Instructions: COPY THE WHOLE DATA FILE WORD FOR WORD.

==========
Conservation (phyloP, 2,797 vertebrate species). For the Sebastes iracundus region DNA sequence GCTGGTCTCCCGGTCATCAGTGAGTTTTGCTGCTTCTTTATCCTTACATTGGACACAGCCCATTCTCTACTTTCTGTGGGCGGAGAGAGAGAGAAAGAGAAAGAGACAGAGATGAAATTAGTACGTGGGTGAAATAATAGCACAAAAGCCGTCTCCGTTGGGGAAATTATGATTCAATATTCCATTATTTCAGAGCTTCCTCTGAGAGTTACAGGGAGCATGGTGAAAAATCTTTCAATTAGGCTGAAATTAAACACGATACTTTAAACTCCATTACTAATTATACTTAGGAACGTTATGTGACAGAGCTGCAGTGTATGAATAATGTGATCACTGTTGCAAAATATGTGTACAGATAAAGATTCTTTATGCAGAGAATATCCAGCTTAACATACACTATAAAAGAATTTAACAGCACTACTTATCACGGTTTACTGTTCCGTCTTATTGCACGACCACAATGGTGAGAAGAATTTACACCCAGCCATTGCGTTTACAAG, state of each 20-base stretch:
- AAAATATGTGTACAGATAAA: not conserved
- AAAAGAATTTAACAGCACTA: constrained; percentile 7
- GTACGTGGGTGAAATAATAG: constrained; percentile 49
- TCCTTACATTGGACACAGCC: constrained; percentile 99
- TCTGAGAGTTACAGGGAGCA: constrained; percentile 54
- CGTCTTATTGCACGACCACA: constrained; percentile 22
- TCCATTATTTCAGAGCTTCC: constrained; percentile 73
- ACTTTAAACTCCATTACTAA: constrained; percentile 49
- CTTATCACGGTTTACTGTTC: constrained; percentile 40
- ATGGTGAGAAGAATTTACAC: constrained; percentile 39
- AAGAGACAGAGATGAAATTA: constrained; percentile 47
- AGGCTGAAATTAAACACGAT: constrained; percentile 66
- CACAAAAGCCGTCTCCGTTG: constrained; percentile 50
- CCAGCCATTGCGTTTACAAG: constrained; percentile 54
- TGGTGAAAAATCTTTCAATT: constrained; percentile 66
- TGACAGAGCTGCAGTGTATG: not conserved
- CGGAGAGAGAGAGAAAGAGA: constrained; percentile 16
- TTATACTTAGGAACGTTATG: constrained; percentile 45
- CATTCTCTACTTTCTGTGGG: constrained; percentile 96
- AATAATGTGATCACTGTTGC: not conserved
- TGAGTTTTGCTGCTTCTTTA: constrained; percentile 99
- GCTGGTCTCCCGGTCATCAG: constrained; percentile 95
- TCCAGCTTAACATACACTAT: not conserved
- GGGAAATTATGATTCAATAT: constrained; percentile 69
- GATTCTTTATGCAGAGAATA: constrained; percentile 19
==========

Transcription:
Conservation (phyloP, 2,797 vertebrate species). For the Sebastes iracundus region DNA sequence GCTGGTCTCCCGGTCATCAGTGAGTTTTGCTGCTTCTTTATCCTTACATTGGACACAGCCCATTCTCTACTTTCTGTGGGCGGAGAGAGAGAGAAAGAGAAAGAGACAGAGATGAAATTAGTACGTGGGTGAAATAATAGCACAAAAGCCGTCTCCGTTGGGGAAATTATGATTCAATATTCCATTATTTCAGAGCTTCCTCTGAGAGTTACAGGGAGCATGGTGAAAAATCTTTCAATTAGGCTGAAATTAAACACGATACTTTAAACTCCATTACTAATTATACTTAGGAACGTTATGTGACAGAGCTGCAGTGTATGAATAATGTGATCACTGTTGCAAAATATGTGTACAGATAAAGATTCTTTATGCAGAGAATATCCAGCTTAACATACACTATAAAAGAATTTAACAGCACTACTTATCACGGTTTACTGTTCCGTCTTATTGCACGACCACAATGGTGAGAAGAATTTACACCCAGCCATTGCGTTTACAAG, state of each 20-base stretch:
- AAAATATGTGTACAGATAAA: not conserved
- AAAAGAATTTAACAGCACTA: constrained; percentile 7
- GTACGTGGGTGAAATAATAG: constrained; percentile 49
- TCCTTACATTGGACACAGCC: constrained; percentile 99
- TCTGAGAGTTACAGGGAGCA: constrained; percentile 54
- CGTCTTATTGCACGACCACA: constrained; percentile 22
- TCCATTATTTCAGAGCTTCC: constrained; percentile 73
- ACTTTAAACTCCATTACTAA: constrained; percentile 49
- CTTATCACGGTTTACTGTTC: constrained; percentile 40
- ATGGTGAGAAGAATTTACAC: constrained; percentile 39
- AAGAGACAGAGATGAAATTA: constrained; percentile 47
- AGGCTGAAATTAAACACGAT: constrained; percentile 66
- CACAAAAGCCGTCTCCGTTG: constrained; percentile 50
- CCAGCCATTGCGTTTACAAG: constrained; percentile 54
- TGGTGAAAAATCTTTCAATT: constrained; percentile 66
- TGACAGAGCTGCAGTGTATG: not conserved
- CGGAGAGAGAGAGAAAGAGA: constrained; percentile 16
- TTATACTTAGGAACGTTATG: constrained; percentile 45
- CATTCTCTACTTTCTGTGGG: constrained; percentile 96
- AATAATGTGATCACTGTTGC: not conserved
- TGAGTTTTGCTGCTTCTTTA: constrained; percentile 99
- GCTGGTCTCCCGGTCATCAG: constrained; percentile 95
- TCCAGCTTAACATACACTAT: not conserved
- GGGAAATTATGATTCAATAT: constrained; percentile 69
- GATTCTTTATGCAGAGAATA: constrained; percentile 19